Doctor Tom Black, chair of the British Medical Association in Northern Ireland, has warned that we are entering a more dangerous phase of the Covid-19 pandemic. He has also underlined that anyone who has been shielding must continue to take precautions once the strict rules of lockdown have been relaxed.
He said that employers will have a legal responsibility to ensure that workers who have been shielding are safe, if and when they go back to work. Undoubtedly he is right.
People who have been shielding for 12 weeks cannot afford to risk contracting the virus by returning straight away to their pre-pandemic lives, as much as they will be tempted to do so.
It is important also that employers with staff who have been shielding should be encouraged to be sensitive about the question of returning to work. The same applies to the spouses and partners of people who have been shielding, and who fear that they might introduce the virus into their home if they are forced to go back to work.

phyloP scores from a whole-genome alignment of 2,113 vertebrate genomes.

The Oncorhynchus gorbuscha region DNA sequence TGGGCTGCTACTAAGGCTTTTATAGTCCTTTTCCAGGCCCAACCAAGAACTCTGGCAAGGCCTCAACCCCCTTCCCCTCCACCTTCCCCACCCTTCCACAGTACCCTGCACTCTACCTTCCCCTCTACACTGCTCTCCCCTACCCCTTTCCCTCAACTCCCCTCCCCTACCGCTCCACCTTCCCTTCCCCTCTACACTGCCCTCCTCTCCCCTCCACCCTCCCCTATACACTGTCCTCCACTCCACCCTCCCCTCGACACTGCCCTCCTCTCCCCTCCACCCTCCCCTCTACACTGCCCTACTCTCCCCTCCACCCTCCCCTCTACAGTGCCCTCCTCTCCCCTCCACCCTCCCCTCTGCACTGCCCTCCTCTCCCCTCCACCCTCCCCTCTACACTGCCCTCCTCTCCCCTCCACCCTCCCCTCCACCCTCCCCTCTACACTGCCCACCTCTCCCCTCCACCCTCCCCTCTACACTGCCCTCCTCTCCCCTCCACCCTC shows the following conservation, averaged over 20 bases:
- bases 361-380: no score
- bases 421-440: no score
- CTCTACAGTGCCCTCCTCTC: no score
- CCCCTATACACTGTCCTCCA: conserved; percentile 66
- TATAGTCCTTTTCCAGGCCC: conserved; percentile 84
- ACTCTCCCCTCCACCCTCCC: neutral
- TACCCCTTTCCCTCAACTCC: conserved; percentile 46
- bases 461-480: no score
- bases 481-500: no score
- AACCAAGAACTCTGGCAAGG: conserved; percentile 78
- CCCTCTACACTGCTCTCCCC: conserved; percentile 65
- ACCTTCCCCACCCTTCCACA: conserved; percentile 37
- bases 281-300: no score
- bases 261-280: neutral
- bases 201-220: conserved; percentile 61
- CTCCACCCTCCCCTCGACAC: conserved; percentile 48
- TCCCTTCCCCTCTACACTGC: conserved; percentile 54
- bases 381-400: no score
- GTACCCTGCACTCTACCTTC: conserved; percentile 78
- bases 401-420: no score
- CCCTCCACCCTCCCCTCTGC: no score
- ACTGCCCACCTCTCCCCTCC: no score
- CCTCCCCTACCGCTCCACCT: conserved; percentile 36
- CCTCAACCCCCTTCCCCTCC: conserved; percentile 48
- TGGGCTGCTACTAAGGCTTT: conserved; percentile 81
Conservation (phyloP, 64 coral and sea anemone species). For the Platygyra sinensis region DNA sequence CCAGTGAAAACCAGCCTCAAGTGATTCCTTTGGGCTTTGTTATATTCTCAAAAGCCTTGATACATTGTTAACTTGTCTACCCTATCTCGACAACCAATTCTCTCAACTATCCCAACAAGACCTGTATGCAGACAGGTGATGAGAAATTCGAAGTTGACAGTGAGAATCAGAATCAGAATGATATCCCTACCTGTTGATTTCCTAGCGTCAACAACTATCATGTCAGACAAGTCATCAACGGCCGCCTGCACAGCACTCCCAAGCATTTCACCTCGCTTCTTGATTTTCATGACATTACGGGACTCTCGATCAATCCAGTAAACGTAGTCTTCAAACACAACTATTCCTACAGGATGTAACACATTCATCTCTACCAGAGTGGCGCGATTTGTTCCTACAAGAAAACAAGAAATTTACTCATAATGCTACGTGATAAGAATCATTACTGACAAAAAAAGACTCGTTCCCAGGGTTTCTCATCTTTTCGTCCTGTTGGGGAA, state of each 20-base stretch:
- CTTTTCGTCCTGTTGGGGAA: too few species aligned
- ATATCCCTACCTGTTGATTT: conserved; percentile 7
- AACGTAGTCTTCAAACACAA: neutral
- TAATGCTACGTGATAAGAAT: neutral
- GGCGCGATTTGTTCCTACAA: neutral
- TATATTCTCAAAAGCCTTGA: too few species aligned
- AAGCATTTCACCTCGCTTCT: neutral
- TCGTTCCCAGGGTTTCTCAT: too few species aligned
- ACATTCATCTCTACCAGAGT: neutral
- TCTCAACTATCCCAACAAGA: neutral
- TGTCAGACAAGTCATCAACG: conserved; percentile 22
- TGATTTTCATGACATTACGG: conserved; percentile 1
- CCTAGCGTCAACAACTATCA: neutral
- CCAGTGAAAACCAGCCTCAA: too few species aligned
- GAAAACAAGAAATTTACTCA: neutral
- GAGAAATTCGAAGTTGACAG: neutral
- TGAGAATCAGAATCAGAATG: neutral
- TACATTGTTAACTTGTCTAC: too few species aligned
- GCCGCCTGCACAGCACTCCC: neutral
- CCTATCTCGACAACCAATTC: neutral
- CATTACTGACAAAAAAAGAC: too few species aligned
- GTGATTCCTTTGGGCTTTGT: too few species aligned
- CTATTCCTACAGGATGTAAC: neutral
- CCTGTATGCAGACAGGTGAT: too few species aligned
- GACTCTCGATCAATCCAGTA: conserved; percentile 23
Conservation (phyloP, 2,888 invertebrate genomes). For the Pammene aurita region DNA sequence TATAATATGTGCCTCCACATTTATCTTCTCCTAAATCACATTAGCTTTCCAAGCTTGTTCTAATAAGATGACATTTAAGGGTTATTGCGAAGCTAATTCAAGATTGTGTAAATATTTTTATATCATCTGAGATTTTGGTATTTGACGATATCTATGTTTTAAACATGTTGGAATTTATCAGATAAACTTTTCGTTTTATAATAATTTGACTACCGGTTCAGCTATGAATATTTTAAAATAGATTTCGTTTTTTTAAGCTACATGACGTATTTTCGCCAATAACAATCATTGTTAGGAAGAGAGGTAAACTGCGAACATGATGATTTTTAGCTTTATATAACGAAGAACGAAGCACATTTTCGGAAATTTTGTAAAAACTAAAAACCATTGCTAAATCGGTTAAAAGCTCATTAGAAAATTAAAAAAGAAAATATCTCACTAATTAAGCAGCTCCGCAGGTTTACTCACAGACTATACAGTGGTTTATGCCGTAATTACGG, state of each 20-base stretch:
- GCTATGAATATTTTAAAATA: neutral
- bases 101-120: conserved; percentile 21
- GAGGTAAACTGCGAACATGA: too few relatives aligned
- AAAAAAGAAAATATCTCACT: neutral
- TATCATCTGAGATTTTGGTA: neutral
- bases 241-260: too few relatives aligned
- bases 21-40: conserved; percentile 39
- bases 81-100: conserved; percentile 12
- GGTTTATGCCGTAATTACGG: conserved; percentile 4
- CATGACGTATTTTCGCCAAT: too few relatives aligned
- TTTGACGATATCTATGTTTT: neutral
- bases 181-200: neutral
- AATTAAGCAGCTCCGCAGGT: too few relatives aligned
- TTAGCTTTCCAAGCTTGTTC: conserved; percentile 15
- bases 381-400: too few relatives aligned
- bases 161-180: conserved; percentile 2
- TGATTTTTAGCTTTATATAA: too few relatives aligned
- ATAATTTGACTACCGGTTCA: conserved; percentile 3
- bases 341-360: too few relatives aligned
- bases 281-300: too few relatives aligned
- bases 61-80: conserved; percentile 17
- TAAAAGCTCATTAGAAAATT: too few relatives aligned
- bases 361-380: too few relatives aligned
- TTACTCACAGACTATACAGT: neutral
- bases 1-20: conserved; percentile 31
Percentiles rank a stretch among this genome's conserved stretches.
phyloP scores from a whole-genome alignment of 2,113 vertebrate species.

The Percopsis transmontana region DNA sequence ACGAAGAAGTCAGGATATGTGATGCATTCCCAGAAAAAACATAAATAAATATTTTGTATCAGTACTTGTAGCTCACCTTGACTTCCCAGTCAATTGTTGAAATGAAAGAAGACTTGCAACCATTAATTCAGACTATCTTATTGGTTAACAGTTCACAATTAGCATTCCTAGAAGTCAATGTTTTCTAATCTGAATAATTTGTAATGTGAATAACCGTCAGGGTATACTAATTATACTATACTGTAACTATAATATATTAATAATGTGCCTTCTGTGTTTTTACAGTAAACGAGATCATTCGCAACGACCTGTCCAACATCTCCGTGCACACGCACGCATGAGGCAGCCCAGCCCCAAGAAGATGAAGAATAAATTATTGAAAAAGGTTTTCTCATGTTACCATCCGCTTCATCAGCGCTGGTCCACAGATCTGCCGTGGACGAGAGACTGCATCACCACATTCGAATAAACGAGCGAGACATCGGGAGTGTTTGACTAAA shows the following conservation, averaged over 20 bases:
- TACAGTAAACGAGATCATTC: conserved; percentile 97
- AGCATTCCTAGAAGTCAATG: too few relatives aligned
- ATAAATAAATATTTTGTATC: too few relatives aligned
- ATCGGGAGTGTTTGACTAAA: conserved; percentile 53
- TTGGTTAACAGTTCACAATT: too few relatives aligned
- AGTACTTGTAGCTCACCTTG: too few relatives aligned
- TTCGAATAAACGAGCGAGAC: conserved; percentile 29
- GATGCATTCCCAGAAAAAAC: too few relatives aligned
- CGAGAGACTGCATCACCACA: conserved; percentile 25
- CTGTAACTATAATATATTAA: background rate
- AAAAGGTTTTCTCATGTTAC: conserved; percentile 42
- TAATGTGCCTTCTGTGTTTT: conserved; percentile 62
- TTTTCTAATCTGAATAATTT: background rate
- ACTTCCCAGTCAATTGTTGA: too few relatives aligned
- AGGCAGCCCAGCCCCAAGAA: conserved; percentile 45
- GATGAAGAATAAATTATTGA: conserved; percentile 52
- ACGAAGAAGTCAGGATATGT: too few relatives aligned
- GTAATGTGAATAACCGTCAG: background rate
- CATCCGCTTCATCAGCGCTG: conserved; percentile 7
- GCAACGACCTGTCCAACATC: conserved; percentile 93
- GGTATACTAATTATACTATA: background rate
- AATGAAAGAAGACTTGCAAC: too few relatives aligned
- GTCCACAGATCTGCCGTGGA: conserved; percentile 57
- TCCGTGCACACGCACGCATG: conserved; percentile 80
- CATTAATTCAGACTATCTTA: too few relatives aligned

Parents who are shielding may have to send their children to live elsewhere for the duration of an outbreak if they want them to remain at school. Clearly there is no easy solution that could apply to all eventualities.
Northern Ireland, under the leadership of First Minister Arlene Foster and Deputy First Minister Michelle O'Neill, has made excellent progress in helping us return to something approaching normality, even by accelerating their own scheduled timescale to do so.
The experience of China in recent days, and also of New Zealand, which was taken as a role model for dealing with the pandemic, has underlined the dangers of people here thinking that we are getting the better of the virus. While many of us may indeed be tempted to drop our guard because of the latest measures to ease the lockdown, the price of good public health and safety is still eternal vigilance.
No one should forget that we are all in this together, and we must continue to act in the best interests of everyone.